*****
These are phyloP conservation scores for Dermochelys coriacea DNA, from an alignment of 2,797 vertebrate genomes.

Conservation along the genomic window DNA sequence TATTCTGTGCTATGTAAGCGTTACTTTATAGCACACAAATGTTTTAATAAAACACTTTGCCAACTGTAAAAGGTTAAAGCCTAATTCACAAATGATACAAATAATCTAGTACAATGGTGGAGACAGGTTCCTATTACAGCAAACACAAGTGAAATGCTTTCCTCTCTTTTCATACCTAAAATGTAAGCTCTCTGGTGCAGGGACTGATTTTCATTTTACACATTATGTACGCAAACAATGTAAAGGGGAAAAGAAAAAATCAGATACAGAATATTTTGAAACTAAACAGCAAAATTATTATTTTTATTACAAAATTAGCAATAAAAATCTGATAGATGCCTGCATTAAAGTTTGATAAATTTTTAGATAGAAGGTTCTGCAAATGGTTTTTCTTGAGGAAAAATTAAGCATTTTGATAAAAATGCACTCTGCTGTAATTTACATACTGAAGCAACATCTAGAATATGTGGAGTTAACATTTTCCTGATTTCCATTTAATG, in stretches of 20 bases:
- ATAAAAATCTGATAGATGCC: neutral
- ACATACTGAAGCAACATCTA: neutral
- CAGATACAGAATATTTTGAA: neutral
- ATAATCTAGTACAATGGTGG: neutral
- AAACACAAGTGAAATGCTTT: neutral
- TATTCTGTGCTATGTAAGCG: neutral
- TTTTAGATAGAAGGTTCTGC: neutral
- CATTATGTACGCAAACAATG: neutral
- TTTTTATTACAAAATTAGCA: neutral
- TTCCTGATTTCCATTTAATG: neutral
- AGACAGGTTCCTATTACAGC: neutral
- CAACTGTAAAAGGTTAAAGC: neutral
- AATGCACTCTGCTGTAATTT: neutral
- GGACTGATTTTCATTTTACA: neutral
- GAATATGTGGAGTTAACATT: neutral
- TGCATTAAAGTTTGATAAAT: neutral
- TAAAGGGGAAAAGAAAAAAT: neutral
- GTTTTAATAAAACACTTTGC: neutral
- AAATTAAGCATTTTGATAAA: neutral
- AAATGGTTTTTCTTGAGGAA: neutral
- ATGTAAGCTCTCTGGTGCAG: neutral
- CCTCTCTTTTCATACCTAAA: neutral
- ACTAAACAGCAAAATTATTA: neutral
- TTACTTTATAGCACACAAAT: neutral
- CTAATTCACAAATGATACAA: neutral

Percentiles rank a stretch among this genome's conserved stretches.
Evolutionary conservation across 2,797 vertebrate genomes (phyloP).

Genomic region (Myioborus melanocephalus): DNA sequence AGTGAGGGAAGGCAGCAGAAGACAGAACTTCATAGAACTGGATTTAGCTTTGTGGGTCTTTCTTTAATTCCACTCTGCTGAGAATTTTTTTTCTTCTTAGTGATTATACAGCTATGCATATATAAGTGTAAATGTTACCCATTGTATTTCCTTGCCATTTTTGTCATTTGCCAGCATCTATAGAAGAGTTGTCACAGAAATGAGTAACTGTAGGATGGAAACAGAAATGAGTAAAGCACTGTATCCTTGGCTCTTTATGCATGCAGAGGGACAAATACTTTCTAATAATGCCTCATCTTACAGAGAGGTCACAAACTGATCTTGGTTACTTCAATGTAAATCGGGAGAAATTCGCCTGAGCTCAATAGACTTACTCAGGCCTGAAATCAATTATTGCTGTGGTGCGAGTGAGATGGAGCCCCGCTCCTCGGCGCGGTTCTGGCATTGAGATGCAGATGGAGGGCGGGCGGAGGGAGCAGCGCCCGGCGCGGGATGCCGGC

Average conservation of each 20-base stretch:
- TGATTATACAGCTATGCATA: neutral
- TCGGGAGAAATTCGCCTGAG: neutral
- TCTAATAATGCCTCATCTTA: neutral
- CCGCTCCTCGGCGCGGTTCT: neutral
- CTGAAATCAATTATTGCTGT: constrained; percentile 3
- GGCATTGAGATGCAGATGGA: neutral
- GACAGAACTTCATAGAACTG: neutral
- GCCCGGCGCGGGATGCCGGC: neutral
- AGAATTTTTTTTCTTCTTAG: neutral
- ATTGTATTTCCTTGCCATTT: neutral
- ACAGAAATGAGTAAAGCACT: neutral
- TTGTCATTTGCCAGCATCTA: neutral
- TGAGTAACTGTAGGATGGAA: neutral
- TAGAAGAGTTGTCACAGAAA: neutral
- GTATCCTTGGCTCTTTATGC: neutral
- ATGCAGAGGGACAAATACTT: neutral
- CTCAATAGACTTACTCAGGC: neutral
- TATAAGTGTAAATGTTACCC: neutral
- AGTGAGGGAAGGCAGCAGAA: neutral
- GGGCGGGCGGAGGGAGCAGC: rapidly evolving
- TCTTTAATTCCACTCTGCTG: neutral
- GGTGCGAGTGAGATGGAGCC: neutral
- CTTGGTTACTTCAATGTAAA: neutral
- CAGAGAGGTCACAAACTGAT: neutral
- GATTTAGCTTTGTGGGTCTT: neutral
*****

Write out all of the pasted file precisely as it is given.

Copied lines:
These are phyloP conservation scores for Dermochelys coriacea DNA, from an alignment of 2,797 vertebrate genomes.

Conservation along the genomic window DNA sequence TATTCTGTGCTATGTAAGCGTTACTTTATAGCACACAAATGTTTTAATAAAACACTTTGCCAACTGTAAAAGGTTAAAGCCTAATTCACAAATGATACAAATAATCTAGTACAATGGTGGAGACAGGTTCCTATTACAGCAAACACAAGTGAAATGCTTTCCTCTCTTTTCATACCTAAAATGTAAGCTCTCTGGTGCAGGGACTGATTTTCATTTTACACATTATGTACGCAAACAATGTAAAGGGGAAAAGAAAAAATCAGATACAGAATATTTTGAAACTAAACAGCAAAATTATTATTTTTATTACAAAATTAGCAATAAAAATCTGATAGATGCCTGCATTAAAGTTTGATAAATTTTTAGATAGAAGGTTCTGCAAATGGTTTTTCTTGAGGAAAAATTAAGCATTTTGATAAAAATGCACTCTGCTGTAATTTACATACTGAAGCAACATCTAGAATATGTGGAGTTAACATTTTCCTGATTTCCATTTAATG, in stretches of 20 bases:
- ATAAAAATCTGATAGATGCC: neutral
- ACATACTGAAGCAACATCTA: neutral
- CAGATACAGAATATTTTGAA: neutral
- ATAATCTAGTACAATGGTGG: neutral
- AAACACAAGTGAAATGCTTT: neutral
- TATTCTGTGCTATGTAAGCG: neutral
- TTTTAGATAGAAGGTTCTGC: neutral
- CATTATGTACGCAAACAATG: neutral
- TTTTTATTACAAAATTAGCA: neutral
- TTCCTGATTTCCATTTAATG: neutral
- AGACAGGTTCCTATTACAGC: neutral
- CAACTGTAAAAGGTTAAAGC: neutral
- AATGCACTCTGCTGTAATTT: neutral
- GGACTGATTTTCATTTTACA: neutral
- GAATATGTGGAGTTAACATT: neutral
- TGCATTAAAGTTTGATAAAT: neutral
- TAAAGGGGAAAAGAAAAAAT: neutral
- GTTTTAATAAAACACTTTGC: neutral
- AAATTAAGCATTTTGATAAA: neutral
- AAATGGTTTTTCTTGAGGAA: neutral
- ATGTAAGCTCTCTGGTGCAG: neutral
- CCTCTCTTTTCATACCTAAA: neutral
- ACTAAACAGCAAAATTATTA: neutral
- TTACTTTATAGCACACAAAT: neutral
- CTAATTCACAAATGATACAA: neutral

Percentiles rank a stretch among this genome's conserved stretches.
Evolutionary conservation across 2,797 vertebrate genomes (phyloP).

Genomic region (Myioborus melanocephalus): DNA sequence AGTGAGGGAAGGCAGCAGAAGACAGAACTTCATAGAACTGGATTTAGCTTTGTGGGTCTTTCTTTAATTCCACTCTGCTGAGAATTTTTTTTCTTCTTAGTGATTATACAGCTATGCATATATAAGTGTAAATGTTACCCATTGTATTTCCTTGCCATTTTTGTCATTTGCCAGCATCTATAGAAGAGTTGTCACAGAAATGAGTAACTGTAGGATGGAAACAGAAATGAGTAAAGCACTGTATCCTTGGCTCTTTATGCATGCAGAGGGACAAATACTTTCTAATAATGCCTCATCTTACAGAGAGGTCACAAACTGATCTTGGTTACTTCAATGTAAATCGGGAGAAATTCGCCTGAGCTCAATAGACTTACTCAGGCCTGAAATCAATTATTGCTGTGGTGCGAGTGAGATGGAGCCCCGCTCCTCGGCGCGGTTCTGGCATTGAGATGCAGATGGAGGGCGGGCGGAGGGAGCAGCGCCCGGCGCGGGATGCCGGC

Average conservation of each 20-base stretch:
- TGATTATACAGCTATGCATA: neutral
- TCGGGAGAAATTCGCCTGAG: neutral
- TCTAATAATGCCTCATCTTA: neutral
- CCGCTCCTCGGCGCGGTTCT: neutral
- CTGAAATCAATTATTGCTGT: constrained; percentile 3
- GGCATTGAGATGCAGATGGA: neutral
- GACAGAACTTCATAGAACTG: neutral
- GCCCGGCGCGGGATGCCGGC: neutral
- AGAATTTTTTTTCTTCTTAG: neutral
- ATTGTATTTCCTTGCCATTT: neutral
- ACAGAAATGAGTAAAGCACT: neutral
- TTGTCATTTGCCAGCATCTA: neutral
- TGAGTAACTGTAGGATGGAA: neutral
- TAGAAGAGTTGTCACAGAAA: neutral
- GTATCCTTGGCTCTTTATGC: neutral
- ATGCAGAGGGACAAATACTT: neutral
- CTCAATAGACTTACTCAGGC: neutral
- TATAAGTGTAAATGTTACCC: neutral
- AGTGAGGGAAGGCAGCAGAA: neutral
- GGGCGGGCGGAGGGAGCAGC: rapidly evolving
- TCTTTAATTCCACTCTGCTG: neutral
- GGTGCGAGTGAGATGGAGCC: neutral
- CTTGGTTACTTCAATGTAAA: neutral
- CAGAGAGGTCACAAACTGAT: neutral
- GATTTAGCTTTGTGGGTCTT: neutral